ACC is a rare condition with an underlying mechanism that remains to be fully elucidated. To date, only 500 cases have been reported in the literature (5). This congenital skin disorder can occur as an isolated condition, such as the case reported in the present study, or can coexist with other genetic syndromes. One of the factors found to facilitate the development of ACC is maternal cigarette smoking (5). In addition, the association of methimazole, diclofenac sodium, valproic acid, marijuana and cocaine with ACC has already been reported (6).

FP has been found to be closely associated with ACC. The recent increase in the use of in vitro fertilization techniques has caused a marked rise in the incidence of multiple gestation pregnancies (5). FP, or the mortality of the co-twin, which occurs as a result of multi-gestational pregnancies, has been shown to give rise to ACC. Forty-nine cases of FP associated with ACC have been reported in the literature (3). ACC associated with FP (group V of Frieden's classification) (2), is characterized by classic large and symmetrical lesions that are most widely distributed on the trunk and extremities (7). The severity and size of ACC lesions may be determined by the time of mortality of the fetus. When the mortality occurs in the late-first to early-second trimester and prior to 14 weeks' gestation, the lesions tend to be smaller, linear, actuate, triangular and well-demarcated (7).

Several theories have been proposed in order to explain the phenomenon of ACC occurring in the setting of FP (5,6); however, based on the recent evidence, transient hypovolemia may be the primary cause (3). Evidence from Doppler ultrasound has demonstrated acute transfusion from the surviving to the dying twin. The ischemia of the skin and other organs of the viable twin may result from hypotension and hypovolemia.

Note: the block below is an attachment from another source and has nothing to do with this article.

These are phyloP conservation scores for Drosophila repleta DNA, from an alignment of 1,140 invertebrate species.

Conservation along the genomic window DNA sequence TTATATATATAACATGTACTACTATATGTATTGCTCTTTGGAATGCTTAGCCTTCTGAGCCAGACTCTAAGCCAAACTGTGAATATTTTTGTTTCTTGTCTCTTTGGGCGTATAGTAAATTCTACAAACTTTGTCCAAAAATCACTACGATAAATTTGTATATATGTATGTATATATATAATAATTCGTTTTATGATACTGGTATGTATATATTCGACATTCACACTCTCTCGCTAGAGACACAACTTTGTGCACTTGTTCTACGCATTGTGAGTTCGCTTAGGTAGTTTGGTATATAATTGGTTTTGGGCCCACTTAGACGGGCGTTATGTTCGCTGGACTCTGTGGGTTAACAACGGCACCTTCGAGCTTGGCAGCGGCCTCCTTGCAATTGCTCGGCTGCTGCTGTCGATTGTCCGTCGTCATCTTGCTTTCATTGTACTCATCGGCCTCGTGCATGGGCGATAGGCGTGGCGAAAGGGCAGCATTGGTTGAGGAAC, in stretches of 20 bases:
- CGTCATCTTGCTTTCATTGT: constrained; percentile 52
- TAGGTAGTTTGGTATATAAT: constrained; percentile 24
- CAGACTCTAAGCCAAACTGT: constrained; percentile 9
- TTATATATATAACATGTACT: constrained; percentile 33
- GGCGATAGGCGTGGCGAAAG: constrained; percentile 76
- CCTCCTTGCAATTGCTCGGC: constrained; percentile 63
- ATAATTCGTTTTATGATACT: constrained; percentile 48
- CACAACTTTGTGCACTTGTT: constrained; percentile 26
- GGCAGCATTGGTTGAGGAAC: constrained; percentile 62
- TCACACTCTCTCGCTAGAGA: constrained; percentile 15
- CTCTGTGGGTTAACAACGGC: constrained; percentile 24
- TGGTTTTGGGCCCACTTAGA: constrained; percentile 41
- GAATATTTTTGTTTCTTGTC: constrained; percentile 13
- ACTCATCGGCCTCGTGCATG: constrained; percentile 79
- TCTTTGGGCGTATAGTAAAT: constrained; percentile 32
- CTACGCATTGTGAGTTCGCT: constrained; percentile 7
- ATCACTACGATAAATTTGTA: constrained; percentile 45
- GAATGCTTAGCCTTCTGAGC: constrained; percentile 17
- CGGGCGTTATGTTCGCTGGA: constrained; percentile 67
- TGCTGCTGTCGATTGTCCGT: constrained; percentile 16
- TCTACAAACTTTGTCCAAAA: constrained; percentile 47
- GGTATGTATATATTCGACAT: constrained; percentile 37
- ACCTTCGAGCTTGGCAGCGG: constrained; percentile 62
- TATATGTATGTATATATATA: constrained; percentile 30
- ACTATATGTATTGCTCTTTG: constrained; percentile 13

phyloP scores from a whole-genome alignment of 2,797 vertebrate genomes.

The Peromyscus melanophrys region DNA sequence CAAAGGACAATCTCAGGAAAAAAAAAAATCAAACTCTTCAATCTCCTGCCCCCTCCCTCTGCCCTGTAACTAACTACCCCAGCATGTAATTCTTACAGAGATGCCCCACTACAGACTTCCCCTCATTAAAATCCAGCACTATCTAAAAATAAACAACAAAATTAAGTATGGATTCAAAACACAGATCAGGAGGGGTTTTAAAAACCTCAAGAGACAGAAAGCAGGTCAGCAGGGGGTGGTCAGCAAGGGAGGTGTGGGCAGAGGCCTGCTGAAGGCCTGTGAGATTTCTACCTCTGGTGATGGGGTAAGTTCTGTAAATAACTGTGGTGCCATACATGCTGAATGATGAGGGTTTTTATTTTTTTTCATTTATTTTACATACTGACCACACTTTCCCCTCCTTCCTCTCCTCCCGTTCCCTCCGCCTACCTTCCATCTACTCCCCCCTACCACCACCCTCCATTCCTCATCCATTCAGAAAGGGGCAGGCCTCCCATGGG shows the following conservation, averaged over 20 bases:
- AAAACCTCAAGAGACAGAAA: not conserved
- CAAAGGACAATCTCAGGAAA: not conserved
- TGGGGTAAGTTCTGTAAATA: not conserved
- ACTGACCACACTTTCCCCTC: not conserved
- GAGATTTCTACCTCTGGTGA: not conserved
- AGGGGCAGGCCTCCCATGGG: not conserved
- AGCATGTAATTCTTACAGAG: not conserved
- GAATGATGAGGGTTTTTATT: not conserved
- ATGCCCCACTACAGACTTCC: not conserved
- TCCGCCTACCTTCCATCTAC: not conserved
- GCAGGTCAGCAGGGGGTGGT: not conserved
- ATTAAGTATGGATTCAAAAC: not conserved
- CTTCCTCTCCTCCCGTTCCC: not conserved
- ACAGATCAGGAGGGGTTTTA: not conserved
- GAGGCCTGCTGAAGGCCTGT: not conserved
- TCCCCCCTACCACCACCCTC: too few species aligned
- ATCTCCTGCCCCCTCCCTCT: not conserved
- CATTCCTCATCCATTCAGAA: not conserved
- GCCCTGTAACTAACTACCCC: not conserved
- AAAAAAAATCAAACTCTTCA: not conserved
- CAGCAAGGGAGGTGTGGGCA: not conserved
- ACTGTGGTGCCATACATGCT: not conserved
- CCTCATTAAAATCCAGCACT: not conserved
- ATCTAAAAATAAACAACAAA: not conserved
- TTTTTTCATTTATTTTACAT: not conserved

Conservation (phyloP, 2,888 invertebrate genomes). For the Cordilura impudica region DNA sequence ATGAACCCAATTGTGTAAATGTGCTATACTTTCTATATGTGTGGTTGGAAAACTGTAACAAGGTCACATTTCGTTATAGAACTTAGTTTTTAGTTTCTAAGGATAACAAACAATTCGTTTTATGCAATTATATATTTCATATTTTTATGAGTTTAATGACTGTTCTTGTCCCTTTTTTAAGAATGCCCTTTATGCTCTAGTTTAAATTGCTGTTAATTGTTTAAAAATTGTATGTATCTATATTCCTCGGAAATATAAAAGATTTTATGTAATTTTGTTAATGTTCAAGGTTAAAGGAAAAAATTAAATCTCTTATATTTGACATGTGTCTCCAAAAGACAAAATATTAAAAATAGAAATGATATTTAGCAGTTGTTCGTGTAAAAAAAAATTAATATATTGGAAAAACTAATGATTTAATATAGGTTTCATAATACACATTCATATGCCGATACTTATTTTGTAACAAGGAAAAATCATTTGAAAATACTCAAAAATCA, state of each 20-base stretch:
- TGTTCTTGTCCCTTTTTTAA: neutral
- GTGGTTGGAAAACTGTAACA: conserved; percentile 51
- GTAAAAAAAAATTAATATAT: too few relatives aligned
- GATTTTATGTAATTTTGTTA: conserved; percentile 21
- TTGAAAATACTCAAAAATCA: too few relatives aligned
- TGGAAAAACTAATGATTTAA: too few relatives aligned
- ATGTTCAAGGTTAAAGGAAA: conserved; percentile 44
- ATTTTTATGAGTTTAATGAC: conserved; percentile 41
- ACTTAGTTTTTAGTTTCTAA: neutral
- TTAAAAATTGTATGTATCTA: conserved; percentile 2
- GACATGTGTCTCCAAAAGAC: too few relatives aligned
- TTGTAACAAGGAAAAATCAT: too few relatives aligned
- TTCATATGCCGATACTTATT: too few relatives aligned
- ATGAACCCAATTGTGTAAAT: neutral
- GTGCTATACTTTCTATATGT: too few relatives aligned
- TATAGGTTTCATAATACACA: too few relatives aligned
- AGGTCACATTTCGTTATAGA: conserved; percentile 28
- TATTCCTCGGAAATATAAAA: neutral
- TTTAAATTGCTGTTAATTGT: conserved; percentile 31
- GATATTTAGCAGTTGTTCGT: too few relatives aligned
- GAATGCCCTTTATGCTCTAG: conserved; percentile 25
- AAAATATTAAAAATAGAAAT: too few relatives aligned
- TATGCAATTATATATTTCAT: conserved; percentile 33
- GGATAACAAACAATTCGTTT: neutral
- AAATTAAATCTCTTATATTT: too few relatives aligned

Individuals affected by ACC most commonly exhibit a unique circular defect on the scalp. Skin defects are the primary symptom but can also be accompanied by congenital pulmonary (8) and other malformations, such as lumbosacral sinus tract (3), faun tail nevus and spinal cord malformation (9,10). An ACC scalp defect can be an indicator of internal organ involvement and increase the risk of complications (6). The occurrence of complications can increase the likelihood of a poor outcome. Attention should be paid to the prevention and treatment of complications such as infection, bleeding, electrolyte imbalance from increased epidermal water loss, nutritional deficiency from chronic blood loss and pain at wound dressing (6).